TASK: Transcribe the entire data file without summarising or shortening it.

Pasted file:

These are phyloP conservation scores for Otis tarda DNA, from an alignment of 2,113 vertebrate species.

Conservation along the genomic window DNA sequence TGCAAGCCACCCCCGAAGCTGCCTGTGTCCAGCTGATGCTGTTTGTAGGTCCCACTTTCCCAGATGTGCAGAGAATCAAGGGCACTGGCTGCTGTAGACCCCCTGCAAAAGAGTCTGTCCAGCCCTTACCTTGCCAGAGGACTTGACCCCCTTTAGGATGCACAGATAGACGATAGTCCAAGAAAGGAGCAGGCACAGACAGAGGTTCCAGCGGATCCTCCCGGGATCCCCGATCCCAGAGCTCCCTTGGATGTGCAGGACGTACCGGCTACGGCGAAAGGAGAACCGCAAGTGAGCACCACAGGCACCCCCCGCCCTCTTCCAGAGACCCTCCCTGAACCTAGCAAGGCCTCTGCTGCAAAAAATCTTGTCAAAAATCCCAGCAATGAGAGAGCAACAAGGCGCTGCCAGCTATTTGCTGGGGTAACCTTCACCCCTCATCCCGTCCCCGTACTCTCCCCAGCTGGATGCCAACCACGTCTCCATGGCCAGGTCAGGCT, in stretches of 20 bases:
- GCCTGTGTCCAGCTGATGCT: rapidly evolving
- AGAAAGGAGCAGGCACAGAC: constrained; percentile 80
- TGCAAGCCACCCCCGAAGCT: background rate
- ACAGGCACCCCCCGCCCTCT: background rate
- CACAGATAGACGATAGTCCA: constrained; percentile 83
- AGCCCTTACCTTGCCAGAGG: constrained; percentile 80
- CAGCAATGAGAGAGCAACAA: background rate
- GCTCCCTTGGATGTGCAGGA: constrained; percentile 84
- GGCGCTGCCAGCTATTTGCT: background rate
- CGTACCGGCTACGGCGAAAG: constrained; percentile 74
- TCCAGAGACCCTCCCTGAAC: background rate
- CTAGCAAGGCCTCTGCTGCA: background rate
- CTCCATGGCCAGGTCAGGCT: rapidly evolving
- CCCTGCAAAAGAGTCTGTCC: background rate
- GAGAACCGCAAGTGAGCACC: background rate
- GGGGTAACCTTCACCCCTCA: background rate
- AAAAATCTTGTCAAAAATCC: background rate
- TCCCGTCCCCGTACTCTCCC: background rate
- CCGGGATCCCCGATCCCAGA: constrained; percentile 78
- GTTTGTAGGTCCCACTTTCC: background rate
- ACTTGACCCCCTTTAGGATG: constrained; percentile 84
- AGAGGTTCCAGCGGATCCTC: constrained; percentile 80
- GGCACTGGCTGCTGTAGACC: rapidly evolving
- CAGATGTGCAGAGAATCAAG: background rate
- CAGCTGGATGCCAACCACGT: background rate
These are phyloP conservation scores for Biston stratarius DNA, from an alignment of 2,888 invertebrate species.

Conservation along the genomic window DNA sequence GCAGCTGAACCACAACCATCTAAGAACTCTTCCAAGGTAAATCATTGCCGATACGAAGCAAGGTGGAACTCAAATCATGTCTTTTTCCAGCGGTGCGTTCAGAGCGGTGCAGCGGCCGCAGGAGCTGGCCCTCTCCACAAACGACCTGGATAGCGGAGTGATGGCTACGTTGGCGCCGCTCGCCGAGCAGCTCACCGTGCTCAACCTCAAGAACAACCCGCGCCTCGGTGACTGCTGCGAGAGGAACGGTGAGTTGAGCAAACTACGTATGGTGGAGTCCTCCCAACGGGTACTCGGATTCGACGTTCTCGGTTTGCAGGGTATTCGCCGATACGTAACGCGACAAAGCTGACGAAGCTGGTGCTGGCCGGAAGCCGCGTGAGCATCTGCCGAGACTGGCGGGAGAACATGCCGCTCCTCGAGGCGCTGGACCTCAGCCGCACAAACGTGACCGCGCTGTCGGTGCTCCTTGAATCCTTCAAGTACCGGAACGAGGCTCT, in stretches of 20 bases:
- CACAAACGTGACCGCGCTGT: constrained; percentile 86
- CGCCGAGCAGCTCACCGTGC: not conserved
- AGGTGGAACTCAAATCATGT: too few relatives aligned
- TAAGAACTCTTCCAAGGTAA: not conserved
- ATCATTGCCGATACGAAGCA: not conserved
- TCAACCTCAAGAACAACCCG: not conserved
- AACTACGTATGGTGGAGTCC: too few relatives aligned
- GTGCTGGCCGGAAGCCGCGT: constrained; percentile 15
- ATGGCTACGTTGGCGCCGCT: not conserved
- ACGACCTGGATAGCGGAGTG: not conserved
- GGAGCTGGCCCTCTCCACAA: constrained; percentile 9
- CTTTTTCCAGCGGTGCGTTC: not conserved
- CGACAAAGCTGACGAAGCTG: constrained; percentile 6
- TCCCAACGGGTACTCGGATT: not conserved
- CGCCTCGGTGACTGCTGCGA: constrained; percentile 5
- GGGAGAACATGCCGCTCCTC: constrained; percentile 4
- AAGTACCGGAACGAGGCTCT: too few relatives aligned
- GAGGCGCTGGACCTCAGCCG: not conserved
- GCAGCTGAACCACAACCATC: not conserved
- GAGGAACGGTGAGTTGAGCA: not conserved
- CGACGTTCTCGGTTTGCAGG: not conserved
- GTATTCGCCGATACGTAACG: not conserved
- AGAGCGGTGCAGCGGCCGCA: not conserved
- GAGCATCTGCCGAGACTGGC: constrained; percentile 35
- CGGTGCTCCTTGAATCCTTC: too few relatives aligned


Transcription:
These are phyloP conservation scores for Otis tarda DNA, from an alignment of 2,113 vertebrate species.

Conservation along the genomic window DNA sequence TGCAAGCCACCCCCGAAGCTGCCTGTGTCCAGCTGATGCTGTTTGTAGGTCCCACTTTCCCAGATGTGCAGAGAATCAAGGGCACTGGCTGCTGTAGACCCCCTGCAAAAGAGTCTGTCCAGCCCTTACCTTGCCAGAGGACTTGACCCCCTTTAGGATGCACAGATAGACGATAGTCCAAGAAAGGAGCAGGCACAGACAGAGGTTCCAGCGGATCCTCCCGGGATCCCCGATCCCAGAGCTCCCTTGGATGTGCAGGACGTACCGGCTACGGCGAAAGGAGAACCGCAAGTGAGCACCACAGGCACCCCCCGCCCTCTTCCAGAGACCCTCCCTGAACCTAGCAAGGCCTCTGCTGCAAAAAATCTTGTCAAAAATCCCAGCAATGAGAGAGCAACAAGGCGCTGCCAGCTATTTGCTGGGGTAACCTTCACCCCTCATCCCGTCCCCGTACTCTCCCCAGCTGGATGCCAACCACGTCTCCATGGCCAGGTCAGGCT, in stretches of 20 bases:
- GCCTGTGTCCAGCTGATGCT: rapidly evolving
- AGAAAGGAGCAGGCACAGAC: constrained; percentile 80
- TGCAAGCCACCCCCGAAGCT: background rate
- ACAGGCACCCCCCGCCCTCT: background rate
- CACAGATAGACGATAGTCCA: constrained; percentile 83
- AGCCCTTACCTTGCCAGAGG: constrained; percentile 80
- CAGCAATGAGAGAGCAACAA: background rate
- GCTCCCTTGGATGTGCAGGA: constrained; percentile 84
- GGCGCTGCCAGCTATTTGCT: background rate
- CGTACCGGCTACGGCGAAAG: constrained; percentile 74
- TCCAGAGACCCTCCCTGAAC: background rate
- CTAGCAAGGCCTCTGCTGCA: background rate
- CTCCATGGCCAGGTCAGGCT: rapidly evolving
- CCCTGCAAAAGAGTCTGTCC: background rate
- GAGAACCGCAAGTGAGCACC: background rate
- GGGGTAACCTTCACCCCTCA: background rate
- AAAAATCTTGTCAAAAATCC: background rate
- TCCCGTCCCCGTACTCTCCC: background rate
- CCGGGATCCCCGATCCCAGA: constrained; percentile 78
- GTTTGTAGGTCCCACTTTCC: background rate
- ACTTGACCCCCTTTAGGATG: constrained; percentile 84
- AGAGGTTCCAGCGGATCCTC: constrained; percentile 80
- GGCACTGGCTGCTGTAGACC: rapidly evolving
- CAGATGTGCAGAGAATCAAG: background rate
- CAGCTGGATGCCAACCACGT: background rate
These are phyloP conservation scores for Biston stratarius DNA, from an alignment of 2,888 invertebrate species.

Conservation along the genomic window DNA sequence GCAGCTGAACCACAACCATCTAAGAACTCTTCCAAGGTAAATCATTGCCGATACGAAGCAAGGTGGAACTCAAATCATGTCTTTTTCCAGCGGTGCGTTCAGAGCGGTGCAGCGGCCGCAGGAGCTGGCCCTCTCCACAAACGACCTGGATAGCGGAGTGATGGCTACGTTGGCGCCGCTCGCCGAGCAGCTCACCGTGCTCAACCTCAAGAACAACCCGCGCCTCGGTGACTGCTGCGAGAGGAACGGTGAGTTGAGCAAACTACGTATGGTGGAGTCCTCCCAACGGGTACTCGGATTCGACGTTCTCGGTTTGCAGGGTATTCGCCGATACGTAACGCGACAAAGCTGACGAAGCTGGTGCTGGCCGGAAGCCGCGTGAGCATCTGCCGAGACTGGCGGGAGAACATGCCGCTCCTCGAGGCGCTGGACCTCAGCCGCACAAACGTGACCGCGCTGTCGGTGCTCCTTGAATCCTTCAAGTACCGGAACGAGGCTCT, in stretches of 20 bases:
- CACAAACGTGACCGCGCTGT: constrained; percentile 86
- CGCCGAGCAGCTCACCGTGC: not conserved
- AGGTGGAACTCAAATCATGT: too few relatives aligned
- TAAGAACTCTTCCAAGGTAA: not conserved
- ATCATTGCCGATACGAAGCA: not conserved
- TCAACCTCAAGAACAACCCG: not conserved
- AACTACGTATGGTGGAGTCC: too few relatives aligned
- GTGCTGGCCGGAAGCCGCGT: constrained; percentile 15
- ATGGCTACGTTGGCGCCGCT: not conserved
- ACGACCTGGATAGCGGAGTG: not conserved
- GGAGCTGGCCCTCTCCACAA: constrained; percentile 9
- CTTTTTCCAGCGGTGCGTTC: not conserved
- CGACAAAGCTGACGAAGCTG: constrained; percentile 6
- TCCCAACGGGTACTCGGATT: not conserved
- CGCCTCGGTGACTGCTGCGA: constrained; percentile 5
- GGGAGAACATGCCGCTCCTC: constrained; percentile 4
- AAGTACCGGAACGAGGCTCT: too few relatives aligned
- GAGGCGCTGGACCTCAGCCG: not conserved
- GCAGCTGAACCACAACCATC: not conserved
- GAGGAACGGTGAGTTGAGCA: not conserved
- CGACGTTCTCGGTTTGCAGG: not conserved
- GTATTCGCCGATACGTAACG: not conserved
- AGAGCGGTGCAGCGGCCGCA: not conserved
- GAGCATCTGCCGAGACTGGC: constrained; percentile 35
- CGGTGCTCCTTGAATCCTTC: too few relatives aligned